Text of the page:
Visualization of cancer and cardiovascular disease co-occurence with network methods

C.W. Duarte*, V. Lindner, S.A. Francis, D. Schoormans

*Corresponding author for this work

Research output: Contribution to journalArticleScientificpeer-review

Abstract

Purpose
Cancer and cardiovascular disease (CVD) are common causes of morbidity and mortality, and measurement and interpretation of their co-occurrence rate have important implications for public health and patient care. Here, we present the raw and adjusted co-occurrence rates of cancer and CVD in the overall population by using a visually intuitive network approach.
Methods
By using baseline survey and linked health outcome data from 490,842 individuals age 40 to 69 years from the UK Biobank, we recorded diagnoses between 1997 and 2014 of specific cancers and specific CVDs ascertained through hospital claims. We measured raw and adjusted rates of CVD for the following groups: individuals with Hodgkin or non-Hodgkin lymphoma, lung and trachea cancer, uterus cancer, colorectal cancer, prostate cancer, breast cancer, or no recorded diagnosed cancer during this time period. Analysis accounted for age, sex, and behavioral risk factors, without regard to the order of occurrence of cancer and CVD.
Results
A significantly increased rate of CVD was found in patients with multiple types of cancers, including Hodgkin and non-Hodgkin lymphoma and lung and trachea, uterus, colorectal, and breast cancer, compared with patients without cancer by using age and sex-adjusted models. Increased co-occurrence for many CVD categories remained after correction for behavioral risk factors. Construction of co-occurrence networks highlighted heart failure as a shared CVD diagnosis across multiple cancer types, including breast cancer, lung cancer, non-Hodgkin lymphoma, and colorectal cancer. Smoking, physical activity, and other lifestyle factors accounted for some but not all of the increased co-occurrence for many of the CVD diagnoses.
Conclusion
Increased co-occurrence of several common CVD conditions is seen widely across multiple malignancies, and shared diagnoses, such as heart failure, were highlighted by using network methods.
Original languageEnglish
JournalJournal of Clinical Oncology
DOIs
Publication statusAccepted/In press - 2019

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Neoplasms
Uterine Neoplasms
Non-Hodgkin's Lymphoma
Hodgkin Disease
Exercise
Delivery of Health Care

Cite this

@article{f1d876ad9b0b46ffb7cee53ecceaed60,
title = "Visualization of cancer and cardiovascular disease co-occurence with network methods",
abstract = "PurposeCancer and cardiovascular disease (CVD) are common causes of morbidity and mortality, and measurement and interpretation of their co-occurrence rate have important implications for public health and patient care. Here, we present the raw and adjusted co-occurrence rates of cancer and CVD in the overall population by using a visually intuitive network approach.MethodsBy using baseline survey and linked health outcome data from 490,842 individuals age 40 to 69 years from the UK Biobank, we recorded diagnoses between 1997 and 2014 of specific cancers and specific CVDs ascertained through hospital claims. We measured raw and adjusted rates of CVD for the following groups: individuals with Hodgkin or non-Hodgkin lymphoma, lung and trachea cancer, uterus cancer, colorectal cancer, prostate cancer, breast cancer, or no recorded diagnosed cancer during this time period. Analysis accounted for age, sex, and behavioral risk factors, without regard to the order of occurrence of cancer and CVD.ResultsA significantly increased rate of CVD was found in patients with multiple types of cancers, including Hodgkin and non-Hodgkin lymphoma and lung and trachea, uterus, colorectal, and breast cancer, compared with patients without cancer by using age and sex-adjusted models. Increased co-occurrence for many CVD categories remained after correction for behavioral risk factors. Construction of co-occurrence networks highlighted heart failure as a shared CVD diagnosis across multiple cancer types, including breast cancer, lung cancer, non-Hodgkin lymphoma, and colorectal cancer. Smoking, physical activity, and other lifestyle factors accounted for some but not all of the increased co-occurrence for many of the CVD diagnoses.ConclusionIncreased co-occurrence of several common CVD conditions is seen widely across multiple malignancies, and shared diagnoses, such as heart failure, were highlighted by using network methods.",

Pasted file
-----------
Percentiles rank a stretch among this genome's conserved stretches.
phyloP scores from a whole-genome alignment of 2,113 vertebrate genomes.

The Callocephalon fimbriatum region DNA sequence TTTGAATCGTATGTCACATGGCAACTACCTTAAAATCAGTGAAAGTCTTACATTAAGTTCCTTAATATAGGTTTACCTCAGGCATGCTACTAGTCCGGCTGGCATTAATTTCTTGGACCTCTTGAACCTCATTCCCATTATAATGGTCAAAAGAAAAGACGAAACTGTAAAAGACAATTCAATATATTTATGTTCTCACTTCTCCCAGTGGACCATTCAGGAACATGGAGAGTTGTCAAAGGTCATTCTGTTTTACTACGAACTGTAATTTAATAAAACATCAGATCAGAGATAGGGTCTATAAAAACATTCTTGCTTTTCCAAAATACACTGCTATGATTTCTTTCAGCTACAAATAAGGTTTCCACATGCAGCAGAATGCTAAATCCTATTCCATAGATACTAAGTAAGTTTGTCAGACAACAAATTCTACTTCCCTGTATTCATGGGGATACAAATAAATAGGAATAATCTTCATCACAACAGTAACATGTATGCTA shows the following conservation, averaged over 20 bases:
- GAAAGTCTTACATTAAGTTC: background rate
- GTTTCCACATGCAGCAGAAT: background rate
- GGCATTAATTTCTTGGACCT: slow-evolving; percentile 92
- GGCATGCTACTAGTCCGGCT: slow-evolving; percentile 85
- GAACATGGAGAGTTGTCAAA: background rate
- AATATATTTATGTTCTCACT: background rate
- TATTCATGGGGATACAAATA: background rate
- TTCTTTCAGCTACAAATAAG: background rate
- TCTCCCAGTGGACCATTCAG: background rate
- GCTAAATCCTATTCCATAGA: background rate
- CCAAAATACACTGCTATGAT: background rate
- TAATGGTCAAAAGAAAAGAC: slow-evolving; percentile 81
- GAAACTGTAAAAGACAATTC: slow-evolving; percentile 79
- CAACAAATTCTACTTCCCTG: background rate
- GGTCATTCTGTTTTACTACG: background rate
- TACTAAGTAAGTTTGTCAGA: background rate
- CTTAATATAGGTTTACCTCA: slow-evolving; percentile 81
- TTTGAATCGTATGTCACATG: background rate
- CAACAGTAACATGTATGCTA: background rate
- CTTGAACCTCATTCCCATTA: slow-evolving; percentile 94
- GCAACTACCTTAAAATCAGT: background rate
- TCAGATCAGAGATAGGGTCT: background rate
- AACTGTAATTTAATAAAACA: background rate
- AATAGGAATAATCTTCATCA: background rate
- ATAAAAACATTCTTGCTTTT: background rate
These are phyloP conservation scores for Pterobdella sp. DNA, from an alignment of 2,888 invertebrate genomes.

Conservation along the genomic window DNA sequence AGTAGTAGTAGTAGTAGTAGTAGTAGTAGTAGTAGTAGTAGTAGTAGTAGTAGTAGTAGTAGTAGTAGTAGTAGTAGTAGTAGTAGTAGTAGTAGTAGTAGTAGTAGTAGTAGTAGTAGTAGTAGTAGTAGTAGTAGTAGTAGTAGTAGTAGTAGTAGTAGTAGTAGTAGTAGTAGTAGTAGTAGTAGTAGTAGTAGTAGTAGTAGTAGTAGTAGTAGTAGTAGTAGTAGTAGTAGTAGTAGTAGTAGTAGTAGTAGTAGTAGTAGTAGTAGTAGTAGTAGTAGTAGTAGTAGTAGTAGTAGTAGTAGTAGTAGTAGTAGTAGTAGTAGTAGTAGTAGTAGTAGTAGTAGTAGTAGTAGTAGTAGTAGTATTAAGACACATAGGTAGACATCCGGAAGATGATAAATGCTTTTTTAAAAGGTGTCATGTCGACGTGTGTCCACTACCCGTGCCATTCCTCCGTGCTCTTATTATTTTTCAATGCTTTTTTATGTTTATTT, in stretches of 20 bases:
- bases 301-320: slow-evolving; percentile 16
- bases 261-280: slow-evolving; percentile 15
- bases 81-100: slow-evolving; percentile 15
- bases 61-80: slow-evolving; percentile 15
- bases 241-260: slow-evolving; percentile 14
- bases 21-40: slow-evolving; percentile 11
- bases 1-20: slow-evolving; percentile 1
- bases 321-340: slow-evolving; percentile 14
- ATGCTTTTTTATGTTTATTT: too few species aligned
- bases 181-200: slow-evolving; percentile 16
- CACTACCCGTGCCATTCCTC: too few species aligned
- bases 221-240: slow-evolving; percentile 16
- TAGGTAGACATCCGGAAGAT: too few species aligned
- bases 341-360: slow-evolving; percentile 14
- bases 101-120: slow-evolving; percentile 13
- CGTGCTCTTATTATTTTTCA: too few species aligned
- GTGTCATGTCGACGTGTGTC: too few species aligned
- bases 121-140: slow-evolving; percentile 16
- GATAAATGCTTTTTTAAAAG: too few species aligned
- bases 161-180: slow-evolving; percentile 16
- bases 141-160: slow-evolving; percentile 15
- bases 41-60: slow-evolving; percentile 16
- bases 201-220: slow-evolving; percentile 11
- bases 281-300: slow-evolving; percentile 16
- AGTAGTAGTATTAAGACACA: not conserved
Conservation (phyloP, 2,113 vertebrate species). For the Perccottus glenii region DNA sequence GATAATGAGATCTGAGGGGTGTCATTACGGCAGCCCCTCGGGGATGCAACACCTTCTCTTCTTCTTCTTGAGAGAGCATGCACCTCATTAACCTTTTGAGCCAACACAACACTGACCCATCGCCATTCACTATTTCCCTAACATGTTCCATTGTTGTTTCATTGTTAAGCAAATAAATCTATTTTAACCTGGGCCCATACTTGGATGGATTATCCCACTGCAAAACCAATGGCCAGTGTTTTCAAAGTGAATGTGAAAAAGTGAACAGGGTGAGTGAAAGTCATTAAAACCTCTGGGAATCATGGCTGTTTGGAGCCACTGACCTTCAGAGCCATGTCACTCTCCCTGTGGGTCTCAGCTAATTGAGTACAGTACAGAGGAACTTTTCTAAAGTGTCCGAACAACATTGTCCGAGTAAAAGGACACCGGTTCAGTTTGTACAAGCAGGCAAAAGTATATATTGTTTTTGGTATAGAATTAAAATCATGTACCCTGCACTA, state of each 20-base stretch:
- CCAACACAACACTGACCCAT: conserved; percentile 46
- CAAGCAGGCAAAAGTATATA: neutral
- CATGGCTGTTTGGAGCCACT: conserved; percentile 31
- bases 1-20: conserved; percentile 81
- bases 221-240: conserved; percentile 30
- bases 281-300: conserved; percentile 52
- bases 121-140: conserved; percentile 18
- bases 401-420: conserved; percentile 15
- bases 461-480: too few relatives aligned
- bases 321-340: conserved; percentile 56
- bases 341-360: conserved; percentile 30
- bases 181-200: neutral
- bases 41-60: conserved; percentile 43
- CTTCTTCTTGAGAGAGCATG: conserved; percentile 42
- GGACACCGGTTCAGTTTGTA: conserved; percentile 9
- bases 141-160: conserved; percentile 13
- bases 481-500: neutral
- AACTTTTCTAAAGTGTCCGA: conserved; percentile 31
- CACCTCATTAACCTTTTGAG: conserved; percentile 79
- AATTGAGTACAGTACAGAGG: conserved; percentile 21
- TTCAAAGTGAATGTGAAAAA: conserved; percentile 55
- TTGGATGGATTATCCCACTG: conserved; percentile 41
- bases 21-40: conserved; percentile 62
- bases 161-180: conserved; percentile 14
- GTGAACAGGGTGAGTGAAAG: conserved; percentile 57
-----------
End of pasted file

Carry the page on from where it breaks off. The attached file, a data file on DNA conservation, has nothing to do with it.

author = "C.W. Duarte and V. Lindner and S.A. Francis and D. Schoormans",
year = "2019",